AUSTIN, Texas (CN) — Calls for the resignation of embattled Texas Attorney General Ken Paxton grew Monday from fellow Republicans after seven senior staffers reported him to federal officials for alleged bribery and abuse of office tied to the investigation of a campaign donor’s enemies.
GOP Congressman Chip Roy, whose district includes Austin, tweeted Monday morning Paxton must resign “for the good of the people of Texas and the extraordinary public servants” in the attorney general’s office. Roy served as Paxton’s initial first assistant until he was asked to resign in 2015. He was later elected to Congress in 2018.
Roy said the allegations made by Paxton’s senior staff “are more than troubling on the merits” and that the work of the attorney general’s office “is too critical to the state and her people to leave in chaos and to risk the work of over 700 lawyers managing almost 30,000 legal cases” at any one time.
Paxton’s staffers wrote a letter to their boss’ office on Oct. 1, disclosing they reported him a day earlier to federal law enforcement regarding crimes he allegedly committed in his official capacity as attorney general.
“We have a good faith belief that the attorney general is violating federal and/or state law, including prohibitions relating to improper influences, abuse of office, bribery, and other potential criminal offenses,” the one-page letter states. “Each signatory below has knowledge of facts relevant to these potential offenses and has provided statements concerning those facts to the appropriate law enforcement authority.”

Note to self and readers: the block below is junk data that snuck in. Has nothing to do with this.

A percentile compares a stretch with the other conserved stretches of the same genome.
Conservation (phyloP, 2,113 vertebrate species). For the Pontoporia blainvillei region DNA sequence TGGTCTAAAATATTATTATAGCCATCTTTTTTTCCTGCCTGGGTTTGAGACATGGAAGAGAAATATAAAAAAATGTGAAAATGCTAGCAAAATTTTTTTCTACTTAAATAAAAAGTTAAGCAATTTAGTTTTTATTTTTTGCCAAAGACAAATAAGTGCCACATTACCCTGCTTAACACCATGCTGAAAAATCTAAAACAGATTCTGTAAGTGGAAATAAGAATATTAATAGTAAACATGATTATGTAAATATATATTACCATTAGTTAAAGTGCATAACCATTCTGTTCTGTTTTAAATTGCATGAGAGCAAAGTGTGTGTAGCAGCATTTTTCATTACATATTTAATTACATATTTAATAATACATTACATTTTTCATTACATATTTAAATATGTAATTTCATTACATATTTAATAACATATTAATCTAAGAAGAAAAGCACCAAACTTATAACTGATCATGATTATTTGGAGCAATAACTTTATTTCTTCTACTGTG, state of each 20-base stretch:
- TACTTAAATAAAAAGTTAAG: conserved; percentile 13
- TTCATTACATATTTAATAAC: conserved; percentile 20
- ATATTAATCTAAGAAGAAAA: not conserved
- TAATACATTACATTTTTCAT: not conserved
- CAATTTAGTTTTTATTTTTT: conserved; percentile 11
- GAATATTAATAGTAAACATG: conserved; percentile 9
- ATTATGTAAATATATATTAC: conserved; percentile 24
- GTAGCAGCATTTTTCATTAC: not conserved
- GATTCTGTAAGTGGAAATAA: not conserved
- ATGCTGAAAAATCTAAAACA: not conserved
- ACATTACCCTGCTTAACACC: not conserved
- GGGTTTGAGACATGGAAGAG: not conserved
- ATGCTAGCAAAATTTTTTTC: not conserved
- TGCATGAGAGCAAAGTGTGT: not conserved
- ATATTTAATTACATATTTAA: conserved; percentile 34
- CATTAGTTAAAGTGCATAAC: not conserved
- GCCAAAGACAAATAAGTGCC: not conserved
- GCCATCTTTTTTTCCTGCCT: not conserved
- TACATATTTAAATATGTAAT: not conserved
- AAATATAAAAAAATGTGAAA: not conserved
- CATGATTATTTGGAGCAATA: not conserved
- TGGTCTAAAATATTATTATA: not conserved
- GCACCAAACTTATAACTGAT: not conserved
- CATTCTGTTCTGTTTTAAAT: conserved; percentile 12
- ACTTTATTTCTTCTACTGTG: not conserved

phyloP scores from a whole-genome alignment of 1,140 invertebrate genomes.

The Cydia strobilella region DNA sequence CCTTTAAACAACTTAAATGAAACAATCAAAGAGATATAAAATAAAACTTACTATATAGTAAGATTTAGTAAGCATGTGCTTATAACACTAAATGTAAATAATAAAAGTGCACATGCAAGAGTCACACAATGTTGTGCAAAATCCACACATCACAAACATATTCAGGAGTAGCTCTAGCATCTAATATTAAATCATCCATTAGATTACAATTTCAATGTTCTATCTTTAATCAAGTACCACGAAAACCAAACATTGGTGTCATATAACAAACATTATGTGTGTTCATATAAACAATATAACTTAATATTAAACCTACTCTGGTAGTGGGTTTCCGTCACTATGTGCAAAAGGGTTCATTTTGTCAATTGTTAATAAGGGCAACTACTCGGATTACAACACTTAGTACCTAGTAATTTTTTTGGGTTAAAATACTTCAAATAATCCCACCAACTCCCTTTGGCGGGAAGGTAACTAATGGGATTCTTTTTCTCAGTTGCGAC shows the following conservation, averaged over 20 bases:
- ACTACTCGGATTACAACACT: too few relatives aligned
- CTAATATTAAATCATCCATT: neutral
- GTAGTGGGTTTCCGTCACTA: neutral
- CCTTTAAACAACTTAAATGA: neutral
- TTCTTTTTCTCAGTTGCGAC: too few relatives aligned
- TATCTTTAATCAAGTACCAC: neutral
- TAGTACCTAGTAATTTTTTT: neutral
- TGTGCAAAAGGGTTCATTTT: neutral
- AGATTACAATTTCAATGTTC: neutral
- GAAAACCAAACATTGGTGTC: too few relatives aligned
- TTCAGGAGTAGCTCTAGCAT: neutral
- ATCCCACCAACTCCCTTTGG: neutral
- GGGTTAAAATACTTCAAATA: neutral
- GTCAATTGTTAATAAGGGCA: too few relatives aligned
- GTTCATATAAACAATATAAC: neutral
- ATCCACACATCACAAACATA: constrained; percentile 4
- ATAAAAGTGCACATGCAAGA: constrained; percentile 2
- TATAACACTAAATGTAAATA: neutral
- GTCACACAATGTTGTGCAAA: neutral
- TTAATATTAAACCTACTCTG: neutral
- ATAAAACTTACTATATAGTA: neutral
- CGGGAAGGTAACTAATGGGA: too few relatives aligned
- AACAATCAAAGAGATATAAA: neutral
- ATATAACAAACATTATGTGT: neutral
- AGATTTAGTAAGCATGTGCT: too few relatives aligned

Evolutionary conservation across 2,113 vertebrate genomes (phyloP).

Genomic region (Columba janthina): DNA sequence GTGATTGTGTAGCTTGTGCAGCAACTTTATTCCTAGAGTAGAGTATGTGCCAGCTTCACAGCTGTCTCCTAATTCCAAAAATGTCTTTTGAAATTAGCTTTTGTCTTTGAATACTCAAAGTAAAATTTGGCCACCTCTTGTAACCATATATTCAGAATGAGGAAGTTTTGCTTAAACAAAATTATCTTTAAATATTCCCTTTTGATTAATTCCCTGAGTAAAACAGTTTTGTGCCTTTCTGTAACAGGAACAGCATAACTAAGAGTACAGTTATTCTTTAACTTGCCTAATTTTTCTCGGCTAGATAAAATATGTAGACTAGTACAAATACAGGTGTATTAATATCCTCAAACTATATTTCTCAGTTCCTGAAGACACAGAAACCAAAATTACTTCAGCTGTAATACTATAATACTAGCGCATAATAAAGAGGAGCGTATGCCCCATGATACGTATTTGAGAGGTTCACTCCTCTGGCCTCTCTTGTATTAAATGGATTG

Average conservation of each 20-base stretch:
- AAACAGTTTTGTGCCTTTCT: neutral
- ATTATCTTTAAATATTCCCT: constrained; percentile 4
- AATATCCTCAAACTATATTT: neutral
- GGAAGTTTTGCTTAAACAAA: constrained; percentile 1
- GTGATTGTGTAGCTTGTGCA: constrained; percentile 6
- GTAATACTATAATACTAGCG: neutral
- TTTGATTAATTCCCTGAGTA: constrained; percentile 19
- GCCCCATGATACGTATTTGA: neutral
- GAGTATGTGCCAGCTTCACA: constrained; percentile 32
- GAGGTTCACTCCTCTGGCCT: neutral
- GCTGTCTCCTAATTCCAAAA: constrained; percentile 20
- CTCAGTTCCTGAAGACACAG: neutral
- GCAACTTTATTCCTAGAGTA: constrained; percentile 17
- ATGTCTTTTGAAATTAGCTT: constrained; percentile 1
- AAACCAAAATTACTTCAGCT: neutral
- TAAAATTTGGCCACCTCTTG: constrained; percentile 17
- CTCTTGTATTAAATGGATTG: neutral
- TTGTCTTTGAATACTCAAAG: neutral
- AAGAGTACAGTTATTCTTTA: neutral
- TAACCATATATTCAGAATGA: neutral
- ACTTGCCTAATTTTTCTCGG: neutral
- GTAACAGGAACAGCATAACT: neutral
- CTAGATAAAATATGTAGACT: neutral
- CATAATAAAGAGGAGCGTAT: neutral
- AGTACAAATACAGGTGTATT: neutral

The seven staffers include former First Assistant Attorney General Jeff Mateer — who resigned several days ago — as well as Deputy First Assistant Attorney General Ryan Bangert, Deputy Attorney General for Civil Litigation Darren McCarty, Deputy Attorney General for Legal Counsel Ryan Vassar and Deputy Attorney General for Administration Lacey Mase.
Paxton’s office quickly denied the allegations late Saturday evening, accusing the senior staffers of acting to “impede an ongoing investigation into criminal wrongdoing by public officials, including employees of this office.”
“Making false claims is a very serious matter and we plan to investigate this to the fullest extent of the law,” Paxton’s office said in a statement.
Roy appeared disappointed at Paxton’s threat against his staff.
“Any grace for him to resolve differences and demonstrate if the allegations are false was eliminated by his choice instead to attack the very people entrusted, by him, to lead the office – some of whom I know well and whose character are beyond reproach,” Roy posted Monday on Facebook.
Paxton flatly refused to resign Monday afternoon, admitting the allegations surround his involvement in a case referred to him by Travis County officials regarding campaign donor and Austin real estate investor Nate Paul. Paxton said Sunday the case involved “allegations of crimes relating to the FBI, other government agencies” and unidentified individuals.
“Because employees from my office impeded the investigation and because I knew Nate Paul, I ultimately decided to hire an outside independent prosecutor to make his own independent determination,” Paxton said in a statement. “Despite the effort by rogue employees and their false allegations, the AG’s office will continue to seek justice in Texas.”